Wisconsin Banking News

Black Chamber of Commerce challenges acquisition of M&I; CIBM Bank’s holding company lost $17.3 million in 2010

Black Chamber of Commerce challenges acquisition of M&I

The Wisconsin Black Chamber of Commerce (TWBCC) filed a Community Reinvestment Act (CRA) challenge in the acquisition of Milwaukee-based Marshall & Ilsley Corp. by the Bank of Montreal (BMO), alleging that M&I and its subsidiaries have subverted their legal responsibilities to meet the credit needs of low and moderate income communities.

The chamber filed the challenge with the Federal Reserve Bank.

BMO, the parent company of Harris Bank, intends to acquire Marshall & Isley Corp. for $4.1 billion.

The chamber said the bank responsibilities are required by the CRA, and M&I has instead contributed to putting many inner city neighborhoods in Milwaukee in a state of “socioeconomic devastation” due to the bank’s widespread disinvestment and its “irresponsible lending practices.”

Over the years, M&I has “disinvested” in Milwaukee inner city neighborhoods, the chamber said.

Due to the legislated segregation of the City of Milwaukee, its inner city is home to nearly 90 percent of Milwaukee’s minority populations, the chamber said.

M&I corporate leadership contributed to the segregation by funneling its business, mortgage lending and other financial services to geographic areas outside of its graded assessment areas that included the inner city, the chamber said.

The chamber said M&I imposed high interest rates on minorities in the inner city.

Ruben Hopkins, president and chief executive officer of TWBCC, said, “I find it ironic that the late great Senator William Proxmire is the author of the Federal Community Reinvestment Act and one of the biggest banks in his home created a culture of administrative disregard for this important national legislation and has put Senator’s legacy to shame …M&I’s lending and service culture in Milwaukee’s Inner City/CDBG area has been unacceptable and exploitive. The Bank of Montreal has no history with diverse communities like Milwaukee and its subsidiary Harris Bank and Trust has yet to demonstrate a willingness to make a presence in Milwaukee’s Inner City/CDBG area as required under CRA regulations."

According to the Federal Reserve Board’s web site, M&I has received nine consecutive “outstanding” CRA performing rankings since 1994.

Paul Deegan, vice president of government and public relations for BMO Financial Group, said Bank of Montreal and Harris Bank are serious about community involvement.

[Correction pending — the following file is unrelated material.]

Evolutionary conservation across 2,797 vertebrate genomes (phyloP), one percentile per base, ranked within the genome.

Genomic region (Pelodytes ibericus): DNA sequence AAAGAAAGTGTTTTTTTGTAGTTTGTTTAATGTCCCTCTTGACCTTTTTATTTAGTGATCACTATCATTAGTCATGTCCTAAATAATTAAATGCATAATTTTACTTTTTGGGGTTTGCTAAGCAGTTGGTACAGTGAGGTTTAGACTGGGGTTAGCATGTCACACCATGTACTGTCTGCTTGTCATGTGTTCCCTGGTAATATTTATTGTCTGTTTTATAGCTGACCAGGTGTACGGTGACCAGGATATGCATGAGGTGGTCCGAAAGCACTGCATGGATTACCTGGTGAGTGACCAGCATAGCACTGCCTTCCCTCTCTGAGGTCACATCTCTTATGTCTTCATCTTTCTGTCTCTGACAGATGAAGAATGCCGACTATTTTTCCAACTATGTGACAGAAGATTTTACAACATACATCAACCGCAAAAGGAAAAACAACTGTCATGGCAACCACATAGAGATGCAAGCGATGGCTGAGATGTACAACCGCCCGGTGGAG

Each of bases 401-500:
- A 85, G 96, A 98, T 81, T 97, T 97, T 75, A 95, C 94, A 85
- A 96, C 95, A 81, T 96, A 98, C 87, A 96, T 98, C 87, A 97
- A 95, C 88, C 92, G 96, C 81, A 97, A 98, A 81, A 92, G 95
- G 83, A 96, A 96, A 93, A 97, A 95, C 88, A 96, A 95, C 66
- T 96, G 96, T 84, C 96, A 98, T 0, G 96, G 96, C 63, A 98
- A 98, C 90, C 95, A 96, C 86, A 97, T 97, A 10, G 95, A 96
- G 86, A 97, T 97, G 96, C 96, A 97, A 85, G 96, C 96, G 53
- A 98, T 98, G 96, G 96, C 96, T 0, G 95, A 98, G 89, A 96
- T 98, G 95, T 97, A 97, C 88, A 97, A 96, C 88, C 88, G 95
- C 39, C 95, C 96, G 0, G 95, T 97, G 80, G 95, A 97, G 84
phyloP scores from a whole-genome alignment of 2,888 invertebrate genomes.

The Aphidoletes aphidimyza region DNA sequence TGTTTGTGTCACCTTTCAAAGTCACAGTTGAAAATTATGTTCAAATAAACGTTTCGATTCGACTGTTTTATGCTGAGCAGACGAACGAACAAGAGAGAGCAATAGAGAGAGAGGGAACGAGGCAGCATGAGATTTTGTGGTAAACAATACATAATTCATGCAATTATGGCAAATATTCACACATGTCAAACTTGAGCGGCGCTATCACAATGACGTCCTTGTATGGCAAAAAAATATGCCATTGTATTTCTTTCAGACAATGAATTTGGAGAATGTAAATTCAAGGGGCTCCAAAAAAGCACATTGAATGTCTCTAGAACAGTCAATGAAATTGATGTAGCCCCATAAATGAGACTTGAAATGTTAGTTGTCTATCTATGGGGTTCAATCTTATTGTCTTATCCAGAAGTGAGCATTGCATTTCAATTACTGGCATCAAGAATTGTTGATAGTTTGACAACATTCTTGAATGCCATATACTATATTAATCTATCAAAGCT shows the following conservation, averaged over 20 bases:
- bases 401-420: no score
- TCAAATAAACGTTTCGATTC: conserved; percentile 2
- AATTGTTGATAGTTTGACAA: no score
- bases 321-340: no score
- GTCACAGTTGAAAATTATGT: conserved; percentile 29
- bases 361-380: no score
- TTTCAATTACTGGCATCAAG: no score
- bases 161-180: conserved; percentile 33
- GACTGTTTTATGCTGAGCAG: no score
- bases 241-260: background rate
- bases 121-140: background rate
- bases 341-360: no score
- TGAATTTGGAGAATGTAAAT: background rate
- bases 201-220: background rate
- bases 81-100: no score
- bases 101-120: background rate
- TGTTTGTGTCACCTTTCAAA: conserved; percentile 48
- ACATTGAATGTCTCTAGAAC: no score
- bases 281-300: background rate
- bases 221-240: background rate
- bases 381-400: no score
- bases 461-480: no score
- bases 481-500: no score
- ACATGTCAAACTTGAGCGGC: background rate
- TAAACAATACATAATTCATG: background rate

“As an organization, we strive to do the right thing – always,” he said in a prepared statement. “Banks have a unique role to play in community development, and we at BMO Financial Group take that role seriously. With respect to the comment letter that was submitted in response to our regulatory applications to acquire M&I, we will respond in accordance with the application process."

CIBM Bank’s holding company lost $17.3 million in 2010

CIB Marine Bancshares Inc., the Waukesha-based holding company of CIBM Bank, reported a net loss of $17.3 million for fiscal 2010.

In 2009, after the company successfully completed a pre-packaged plan of bankruptcy reorganization, the bank recorded net income of $13.7 million and net loss before extraordinary net gains of $40.8 million. The company had recorded an extraordinary gain of $54.5 million in 2009 as a result of the restructuring.

“The year 2010 showed some improvements in our operating results, despite continued weak real estate markets and a poor business economy,” said Chuck Ponicki, president and chief executive officer of CIB Marine Bancshares Inc. “The company took a number of actions to reduce operating expenses and improve net interest margins. Additionally, CIB Marine Bancshares Inc., managed its balance sheet and provided additional capital resources to its subsidiary, CIBM Bank, in order to achieve a Tier 1 capital ratio of 10.04 percent.”

Ponicki added, “Our progress in 2010 was slow, but steady, and we still have much work to do to enhance our balance sheet and restore profitability. As a result, we have announced we are closing our Scottsdale, Arizona office. This action, to be completed in the second quarter of this year, will allow us to focus on providing excellent service to our new and existing customers in our core banking markets in the Midwest. As we begin 2011 we have seen some recent improvements in the economy, but weak real estate markets continue to be a drag on the banking system in general, and us included. Nonetheless, we are focused on three major activities – improving credit quality, maintaining capital, and enhancing earnings.”

The company’s total assets of $589 million at Dec. 31, 2010, were down from $710 million at the prior year’s end, largely reflecting declines in securities and loans.

 

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